Over a third of local school areas have had at least one child involved in a road accident between 2006 and 2011, figures show.
Statistics from Road Safety Analysis show that 37% of local school areas report a child casualty each year – equating to over 1,000 children a month being injured on the roads.
In the six years between 2006 and 2011, there were over 85,000 child casualties in a 500-metre radius around British schools, while only 20% of schools reported no child casualties in that period.
There were 130,659 pedestrian casualties, while 172,495 cyclists were injured.
The data also revealed that on average there were six collisions per school per year between 2006 and 2011 – a total of 557,200. A collision is defined as any accident which which was reported to police involving any vehicle on a local road, though it did not specifically have to result in injury.
Regional figures for road accidents near schools
Some 13% of the national child casualties happened in London, while the capital also accounted for 22% of overall collisions.
Outside the capital, of the cities with over 100 schools, Liverpool had the highest number of road injuries between 2006 and 2011, followed by Nottingham, Manchester, Birmingham and Leicester.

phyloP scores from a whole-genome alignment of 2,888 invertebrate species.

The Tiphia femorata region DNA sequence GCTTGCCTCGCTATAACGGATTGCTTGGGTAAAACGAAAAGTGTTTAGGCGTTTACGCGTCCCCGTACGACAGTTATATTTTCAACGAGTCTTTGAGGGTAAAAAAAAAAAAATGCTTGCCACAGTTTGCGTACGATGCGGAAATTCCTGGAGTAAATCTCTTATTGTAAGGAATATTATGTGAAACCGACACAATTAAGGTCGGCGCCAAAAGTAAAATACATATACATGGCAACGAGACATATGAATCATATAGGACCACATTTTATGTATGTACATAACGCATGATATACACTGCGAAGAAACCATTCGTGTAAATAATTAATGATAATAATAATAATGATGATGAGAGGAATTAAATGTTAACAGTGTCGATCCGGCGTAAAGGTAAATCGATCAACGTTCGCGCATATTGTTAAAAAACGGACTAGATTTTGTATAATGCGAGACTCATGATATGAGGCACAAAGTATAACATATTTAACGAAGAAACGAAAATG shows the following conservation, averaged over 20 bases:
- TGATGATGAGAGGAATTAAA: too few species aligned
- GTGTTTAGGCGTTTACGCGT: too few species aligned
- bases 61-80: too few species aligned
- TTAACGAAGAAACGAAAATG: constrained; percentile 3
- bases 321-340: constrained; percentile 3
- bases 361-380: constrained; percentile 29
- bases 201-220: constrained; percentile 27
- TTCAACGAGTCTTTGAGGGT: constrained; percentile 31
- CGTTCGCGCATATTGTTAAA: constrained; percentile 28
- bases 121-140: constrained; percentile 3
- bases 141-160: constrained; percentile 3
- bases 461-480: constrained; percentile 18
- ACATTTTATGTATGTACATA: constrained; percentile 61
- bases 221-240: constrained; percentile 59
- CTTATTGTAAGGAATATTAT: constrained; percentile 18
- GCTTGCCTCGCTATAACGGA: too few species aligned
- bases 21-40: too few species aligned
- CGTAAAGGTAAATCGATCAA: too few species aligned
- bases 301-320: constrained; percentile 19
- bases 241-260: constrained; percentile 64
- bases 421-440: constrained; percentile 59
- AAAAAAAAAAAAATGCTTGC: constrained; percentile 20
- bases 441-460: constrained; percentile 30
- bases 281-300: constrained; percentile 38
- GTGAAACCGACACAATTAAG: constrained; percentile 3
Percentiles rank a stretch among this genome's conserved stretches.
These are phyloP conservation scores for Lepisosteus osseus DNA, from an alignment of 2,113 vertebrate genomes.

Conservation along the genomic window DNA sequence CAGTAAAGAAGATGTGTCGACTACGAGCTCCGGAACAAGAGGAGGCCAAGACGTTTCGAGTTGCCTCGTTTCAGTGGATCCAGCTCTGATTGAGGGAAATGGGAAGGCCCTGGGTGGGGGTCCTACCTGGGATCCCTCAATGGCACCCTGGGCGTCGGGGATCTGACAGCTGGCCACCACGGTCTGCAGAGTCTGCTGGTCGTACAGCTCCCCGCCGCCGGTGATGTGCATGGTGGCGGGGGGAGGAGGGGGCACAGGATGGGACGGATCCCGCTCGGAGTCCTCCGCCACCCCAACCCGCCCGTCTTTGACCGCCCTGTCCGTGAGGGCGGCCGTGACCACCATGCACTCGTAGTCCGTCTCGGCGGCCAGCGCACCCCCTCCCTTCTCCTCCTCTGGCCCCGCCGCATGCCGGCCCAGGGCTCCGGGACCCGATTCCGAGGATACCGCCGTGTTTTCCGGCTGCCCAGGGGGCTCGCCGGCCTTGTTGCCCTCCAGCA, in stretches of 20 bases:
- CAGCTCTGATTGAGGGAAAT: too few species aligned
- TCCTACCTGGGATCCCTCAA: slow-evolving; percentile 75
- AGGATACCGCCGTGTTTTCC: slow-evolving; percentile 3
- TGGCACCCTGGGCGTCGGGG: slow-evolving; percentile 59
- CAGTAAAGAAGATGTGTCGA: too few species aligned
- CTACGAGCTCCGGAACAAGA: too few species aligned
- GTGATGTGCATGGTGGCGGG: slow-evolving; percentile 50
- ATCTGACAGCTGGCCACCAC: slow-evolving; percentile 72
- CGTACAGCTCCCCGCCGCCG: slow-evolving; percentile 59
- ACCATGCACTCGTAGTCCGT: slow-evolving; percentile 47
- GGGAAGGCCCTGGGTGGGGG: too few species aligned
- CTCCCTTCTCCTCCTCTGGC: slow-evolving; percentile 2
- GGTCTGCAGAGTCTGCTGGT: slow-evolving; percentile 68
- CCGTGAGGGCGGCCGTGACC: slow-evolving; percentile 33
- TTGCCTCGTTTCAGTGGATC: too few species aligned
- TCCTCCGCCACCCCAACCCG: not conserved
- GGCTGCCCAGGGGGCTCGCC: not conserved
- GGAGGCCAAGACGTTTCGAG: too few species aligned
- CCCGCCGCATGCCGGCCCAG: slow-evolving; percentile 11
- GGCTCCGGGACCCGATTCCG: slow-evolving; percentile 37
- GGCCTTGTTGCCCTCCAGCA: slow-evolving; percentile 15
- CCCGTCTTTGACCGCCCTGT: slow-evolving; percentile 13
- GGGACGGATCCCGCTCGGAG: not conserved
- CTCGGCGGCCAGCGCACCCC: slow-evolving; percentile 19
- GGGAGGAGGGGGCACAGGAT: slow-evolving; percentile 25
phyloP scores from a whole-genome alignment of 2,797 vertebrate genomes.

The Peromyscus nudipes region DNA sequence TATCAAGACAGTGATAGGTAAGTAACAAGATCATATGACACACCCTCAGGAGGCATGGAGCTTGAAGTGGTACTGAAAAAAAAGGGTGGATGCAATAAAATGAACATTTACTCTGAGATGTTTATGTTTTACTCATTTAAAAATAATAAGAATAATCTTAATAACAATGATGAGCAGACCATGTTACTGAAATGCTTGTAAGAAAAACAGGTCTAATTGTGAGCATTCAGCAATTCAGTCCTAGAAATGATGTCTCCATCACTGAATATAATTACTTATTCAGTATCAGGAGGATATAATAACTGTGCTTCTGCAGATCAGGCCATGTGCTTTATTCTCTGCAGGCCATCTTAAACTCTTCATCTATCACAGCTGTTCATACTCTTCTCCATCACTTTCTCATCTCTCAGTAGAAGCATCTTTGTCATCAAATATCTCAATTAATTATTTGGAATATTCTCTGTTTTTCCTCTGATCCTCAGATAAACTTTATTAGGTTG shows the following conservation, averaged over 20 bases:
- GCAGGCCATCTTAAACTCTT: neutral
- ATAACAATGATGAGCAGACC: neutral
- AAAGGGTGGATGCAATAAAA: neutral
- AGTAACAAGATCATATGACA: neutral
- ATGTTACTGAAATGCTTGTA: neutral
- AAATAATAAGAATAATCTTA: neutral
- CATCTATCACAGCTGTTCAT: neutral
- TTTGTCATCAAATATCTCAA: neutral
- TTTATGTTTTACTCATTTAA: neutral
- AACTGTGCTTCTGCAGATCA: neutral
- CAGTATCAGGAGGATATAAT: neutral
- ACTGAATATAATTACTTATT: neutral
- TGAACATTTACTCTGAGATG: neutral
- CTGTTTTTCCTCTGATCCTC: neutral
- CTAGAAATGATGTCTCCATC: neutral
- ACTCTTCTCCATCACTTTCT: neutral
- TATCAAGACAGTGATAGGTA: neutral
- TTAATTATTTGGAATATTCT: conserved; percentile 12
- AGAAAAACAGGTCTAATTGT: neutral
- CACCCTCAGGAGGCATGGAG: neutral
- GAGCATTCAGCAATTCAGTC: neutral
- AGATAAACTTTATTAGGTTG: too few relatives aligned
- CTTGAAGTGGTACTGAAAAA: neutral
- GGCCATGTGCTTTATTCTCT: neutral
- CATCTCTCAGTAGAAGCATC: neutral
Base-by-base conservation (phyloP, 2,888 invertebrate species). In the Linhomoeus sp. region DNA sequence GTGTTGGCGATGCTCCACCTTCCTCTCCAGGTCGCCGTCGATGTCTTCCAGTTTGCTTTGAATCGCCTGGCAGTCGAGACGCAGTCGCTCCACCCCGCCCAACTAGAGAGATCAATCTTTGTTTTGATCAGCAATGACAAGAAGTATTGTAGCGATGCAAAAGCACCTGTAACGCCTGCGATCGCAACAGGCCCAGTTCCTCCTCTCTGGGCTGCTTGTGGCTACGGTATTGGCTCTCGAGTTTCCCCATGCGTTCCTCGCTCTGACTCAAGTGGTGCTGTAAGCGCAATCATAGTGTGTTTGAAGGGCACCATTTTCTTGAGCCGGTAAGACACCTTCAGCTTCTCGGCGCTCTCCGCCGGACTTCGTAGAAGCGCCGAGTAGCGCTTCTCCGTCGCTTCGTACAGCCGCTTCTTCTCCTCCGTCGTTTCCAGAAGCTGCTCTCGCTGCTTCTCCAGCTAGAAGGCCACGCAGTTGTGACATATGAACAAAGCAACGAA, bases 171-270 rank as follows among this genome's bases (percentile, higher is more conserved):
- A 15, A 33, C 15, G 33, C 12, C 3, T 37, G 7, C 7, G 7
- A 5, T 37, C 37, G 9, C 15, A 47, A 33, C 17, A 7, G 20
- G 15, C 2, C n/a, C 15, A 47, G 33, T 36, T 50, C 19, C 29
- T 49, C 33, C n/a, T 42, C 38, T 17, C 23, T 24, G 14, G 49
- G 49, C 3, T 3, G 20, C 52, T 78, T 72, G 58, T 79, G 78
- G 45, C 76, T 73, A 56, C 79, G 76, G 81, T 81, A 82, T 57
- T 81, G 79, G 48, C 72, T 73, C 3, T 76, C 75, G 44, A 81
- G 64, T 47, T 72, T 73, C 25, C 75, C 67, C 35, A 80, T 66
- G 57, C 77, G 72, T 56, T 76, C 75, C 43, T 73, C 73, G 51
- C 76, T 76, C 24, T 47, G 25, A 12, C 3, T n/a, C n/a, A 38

Again excluding London, the city area which had the most number of serious incidents (deaths and serious injuries) was Nottingham, then Liverpool, Birmingham, Sheffield and Manchester.
Road Safety Analysis director Dan Campsall said: “Translating this wealth of data into something that is meaningful for parents, teachers and community leaders has its challenges.
“However, it is important that these groups are able to understand the immediate road risks around their local schools if they are going to work effectively to secure safer communities for children in the future.
“The data can be used to support changes in local road safety education as well as the road environment, therefore, helping to further safeguard pupils across the country.”
Source: BBC News